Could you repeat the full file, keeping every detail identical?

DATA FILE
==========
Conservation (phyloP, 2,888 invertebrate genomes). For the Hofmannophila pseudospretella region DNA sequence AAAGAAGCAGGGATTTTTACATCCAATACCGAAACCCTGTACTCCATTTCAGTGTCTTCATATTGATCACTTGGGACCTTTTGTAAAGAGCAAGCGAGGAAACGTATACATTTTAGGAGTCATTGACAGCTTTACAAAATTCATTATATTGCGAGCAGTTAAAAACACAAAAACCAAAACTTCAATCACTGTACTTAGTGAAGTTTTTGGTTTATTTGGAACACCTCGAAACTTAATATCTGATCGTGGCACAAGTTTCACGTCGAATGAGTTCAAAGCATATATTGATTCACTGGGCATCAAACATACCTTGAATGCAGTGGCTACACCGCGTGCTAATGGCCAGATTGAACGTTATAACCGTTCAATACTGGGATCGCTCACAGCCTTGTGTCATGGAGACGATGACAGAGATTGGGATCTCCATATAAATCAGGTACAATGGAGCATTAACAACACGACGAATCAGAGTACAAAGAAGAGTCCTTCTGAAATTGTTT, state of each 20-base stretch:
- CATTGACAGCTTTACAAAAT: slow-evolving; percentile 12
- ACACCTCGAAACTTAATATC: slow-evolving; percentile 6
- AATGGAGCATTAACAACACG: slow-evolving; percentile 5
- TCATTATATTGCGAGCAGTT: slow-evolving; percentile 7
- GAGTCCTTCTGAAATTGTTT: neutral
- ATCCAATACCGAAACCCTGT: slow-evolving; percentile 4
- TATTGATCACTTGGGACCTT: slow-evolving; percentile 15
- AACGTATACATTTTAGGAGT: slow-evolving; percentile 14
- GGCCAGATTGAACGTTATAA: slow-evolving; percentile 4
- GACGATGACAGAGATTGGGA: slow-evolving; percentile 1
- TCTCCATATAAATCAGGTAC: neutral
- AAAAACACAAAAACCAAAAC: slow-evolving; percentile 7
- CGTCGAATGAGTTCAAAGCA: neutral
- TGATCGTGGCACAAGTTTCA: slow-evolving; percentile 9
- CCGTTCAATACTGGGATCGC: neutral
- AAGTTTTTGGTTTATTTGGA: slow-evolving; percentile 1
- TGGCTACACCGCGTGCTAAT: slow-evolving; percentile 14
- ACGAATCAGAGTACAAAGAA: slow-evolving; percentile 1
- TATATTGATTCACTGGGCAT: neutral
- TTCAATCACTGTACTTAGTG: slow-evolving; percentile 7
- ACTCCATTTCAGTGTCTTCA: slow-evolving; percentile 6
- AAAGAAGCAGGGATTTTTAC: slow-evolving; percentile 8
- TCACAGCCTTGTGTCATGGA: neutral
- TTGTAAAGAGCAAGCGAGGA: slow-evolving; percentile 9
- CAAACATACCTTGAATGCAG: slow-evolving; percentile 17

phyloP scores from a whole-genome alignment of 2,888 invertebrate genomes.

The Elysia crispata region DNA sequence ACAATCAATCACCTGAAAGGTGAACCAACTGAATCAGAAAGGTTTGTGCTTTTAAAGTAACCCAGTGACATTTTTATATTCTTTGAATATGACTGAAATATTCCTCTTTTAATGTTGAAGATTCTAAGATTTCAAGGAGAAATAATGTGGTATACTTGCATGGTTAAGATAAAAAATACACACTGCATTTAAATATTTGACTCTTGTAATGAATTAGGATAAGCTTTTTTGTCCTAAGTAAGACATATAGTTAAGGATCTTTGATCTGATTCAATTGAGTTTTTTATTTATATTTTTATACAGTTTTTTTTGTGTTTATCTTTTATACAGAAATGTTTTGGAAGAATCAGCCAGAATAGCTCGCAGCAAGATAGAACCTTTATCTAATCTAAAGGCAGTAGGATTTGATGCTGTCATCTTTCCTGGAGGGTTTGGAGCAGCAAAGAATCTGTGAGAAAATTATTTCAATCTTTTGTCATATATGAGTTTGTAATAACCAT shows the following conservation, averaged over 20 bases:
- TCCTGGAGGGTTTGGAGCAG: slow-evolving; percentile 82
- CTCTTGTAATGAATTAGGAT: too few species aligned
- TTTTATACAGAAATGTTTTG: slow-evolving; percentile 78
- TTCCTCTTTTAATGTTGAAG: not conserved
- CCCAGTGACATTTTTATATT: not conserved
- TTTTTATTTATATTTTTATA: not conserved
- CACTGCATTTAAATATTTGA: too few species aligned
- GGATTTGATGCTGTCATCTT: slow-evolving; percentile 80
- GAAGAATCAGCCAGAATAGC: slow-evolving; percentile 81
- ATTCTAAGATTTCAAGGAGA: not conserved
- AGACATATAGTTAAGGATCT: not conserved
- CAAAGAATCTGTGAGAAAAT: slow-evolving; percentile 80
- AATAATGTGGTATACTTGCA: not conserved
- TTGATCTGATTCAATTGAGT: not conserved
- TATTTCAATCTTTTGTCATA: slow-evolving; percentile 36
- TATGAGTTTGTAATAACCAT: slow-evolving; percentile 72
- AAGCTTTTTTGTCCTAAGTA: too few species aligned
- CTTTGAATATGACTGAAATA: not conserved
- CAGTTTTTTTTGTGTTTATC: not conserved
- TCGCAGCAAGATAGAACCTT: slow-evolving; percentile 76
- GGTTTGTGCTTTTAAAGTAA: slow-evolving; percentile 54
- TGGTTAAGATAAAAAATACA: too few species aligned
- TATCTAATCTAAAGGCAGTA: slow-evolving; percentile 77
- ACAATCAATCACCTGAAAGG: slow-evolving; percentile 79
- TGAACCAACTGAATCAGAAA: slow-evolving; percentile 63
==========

Conservation (phyloP, 2,888 invertebrate genomes). For the Hofmannophila pseudospretella region DNA sequence AAAGAAGCAGGGATTTTTACATCCAATACCGAAACCCTGTACTCCATTTCAGTGTCTTCATATTGATCACTTGGGACCTTTTGTAAAGAGCAAGCGAGGAAACGTATACATTTTAGGAGTCATTGACAGCTTTACAAAATTCATTATATTGCGAGCAGTTAAAAACACAAAAACCAAAACTTCAATCACTGTACTTAGTGAAGTTTTTGGTTTATTTGGAACACCTCGAAACTTAATATCTGATCGTGGCACAAGTTTCACGTCGAATGAGTTCAAAGCATATATTGATTCACTGGGCATCAAACATACCTTGAATGCAGTGGCTACACCGCGTGCTAATGGCCAGATTGAACGTTATAACCGTTCAATACTGGGATCGCTCACAGCCTTGTGTCATGGAGACGATGACAGAGATTGGGATCTCCATATAAATCAGGTACAATGGAGCATTAACAACACGACGAATCAGAGTACAAAGAAGAGTCCTTCTGAAATTGTTT, state of each 20-base stretch:
- CATTGACAGCTTTACAAAAT: slow-evolving; percentile 12
- ACACCTCGAAACTTAATATC: slow-evolving; percentile 6
- AATGGAGCATTAACAACACG: slow-evolving; percentile 5
- TCATTATATTGCGAGCAGTT: slow-evolving; percentile 7
- GAGTCCTTCTGAAATTGTTT: neutral
- ATCCAATACCGAAACCCTGT: slow-evolving; percentile 4
- TATTGATCACTTGGGACCTT: slow-evolving; percentile 15
- AACGTATACATTTTAGGAGT: slow-evolving; percentile 14
- GGCCAGATTGAACGTTATAA: slow-evolving; percentile 4
- GACGATGACAGAGATTGGGA: slow-evolving; percentile 1
- TCTCCATATAAATCAGGTAC: neutral
- AAAAACACAAAAACCAAAAC: slow-evolving; percentile 7
- CGTCGAATGAGTTCAAAGCA: neutral
- TGATCGTGGCACAAGTTTCA: slow-evolving; percentile 9
- CCGTTCAATACTGGGATCGC: neutral
- AAGTTTTTGGTTTATTTGGA: slow-evolving; percentile 1
- TGGCTACACCGCGTGCTAAT: slow-evolving; percentile 14
- ACGAATCAGAGTACAAAGAA: slow-evolving; percentile 1
- TATATTGATTCACTGGGCAT: neutral
- TTCAATCACTGTACTTAGTG: slow-evolving; percentile 7
- ACTCCATTTCAGTGTCTTCA: slow-evolving; percentile 6
- AAAGAAGCAGGGATTTTTAC: slow-evolving; percentile 8
- TCACAGCCTTGTGTCATGGA: neutral
- TTGTAAAGAGCAAGCGAGGA: slow-evolving; percentile 9
- CAAACATACCTTGAATGCAG: slow-evolving; percentile 17

phyloP scores from a whole-genome alignment of 2,888 invertebrate genomes.

The Elysia crispata region DNA sequence ACAATCAATCACCTGAAAGGTGAACCAACTGAATCAGAAAGGTTTGTGCTTTTAAAGTAACCCAGTGACATTTTTATATTCTTTGAATATGACTGAAATATTCCTCTTTTAATGTTGAAGATTCTAAGATTTCAAGGAGAAATAATGTGGTATACTTGCATGGTTAAGATAAAAAATACACACTGCATTTAAATATTTGACTCTTGTAATGAATTAGGATAAGCTTTTTTGTCCTAAGTAAGACATATAGTTAAGGATCTTTGATCTGATTCAATTGAGTTTTTTATTTATATTTTTATACAGTTTTTTTTGTGTTTATCTTTTATACAGAAATGTTTTGGAAGAATCAGCCAGAATAGCTCGCAGCAAGATAGAACCTTTATCTAATCTAAAGGCAGTAGGATTTGATGCTGTCATCTTTCCTGGAGGGTTTGGAGCAGCAAAGAATCTGTGAGAAAATTATTTCAATCTTTTGTCATATATGAGTTTGTAATAACCAT shows the following conservation, averaged over 20 bases:
- TCCTGGAGGGTTTGGAGCAG: slow-evolving; percentile 82
- CTCTTGTAATGAATTAGGAT: too few species aligned
- TTTTATACAGAAATGTTTTG: slow-evolving; percentile 78
- TTCCTCTTTTAATGTTGAAG: not conserved
- CCCAGTGACATTTTTATATT: not conserved
- TTTTTATTTATATTTTTATA: not conserved
- CACTGCATTTAAATATTTGA: too few species aligned
- GGATTTGATGCTGTCATCTT: slow-evolving; percentile 80
- GAAGAATCAGCCAGAATAGC: slow-evolving; percentile 81
- ATTCTAAGATTTCAAGGAGA: not conserved
- AGACATATAGTTAAGGATCT: not conserved
- CAAAGAATCTGTGAGAAAAT: slow-evolving; percentile 80
- AATAATGTGGTATACTTGCA: not conserved
- TTGATCTGATTCAATTGAGT: not conserved
- TATTTCAATCTTTTGTCATA: slow-evolving; percentile 36
- TATGAGTTTGTAATAACCAT: slow-evolving; percentile 72
- AAGCTTTTTTGTCCTAAGTA: too few species aligned
- CTTTGAATATGACTGAAATA: not conserved
- CAGTTTTTTTTGTGTTTATC: not conserved
- TCGCAGCAAGATAGAACCTT: slow-evolving; percentile 76
- GGTTTGTGCTTTTAAAGTAA: slow-evolving; percentile 54
- TGGTTAAGATAAAAAATACA: too few species aligned
- TATCTAATCTAAAGGCAGTA: slow-evolving; percentile 77
- ACAATCAATCACCTGAAAGG: slow-evolving; percentile 79
- TGAACCAACTGAATCAGAAA: slow-evolving; percentile 63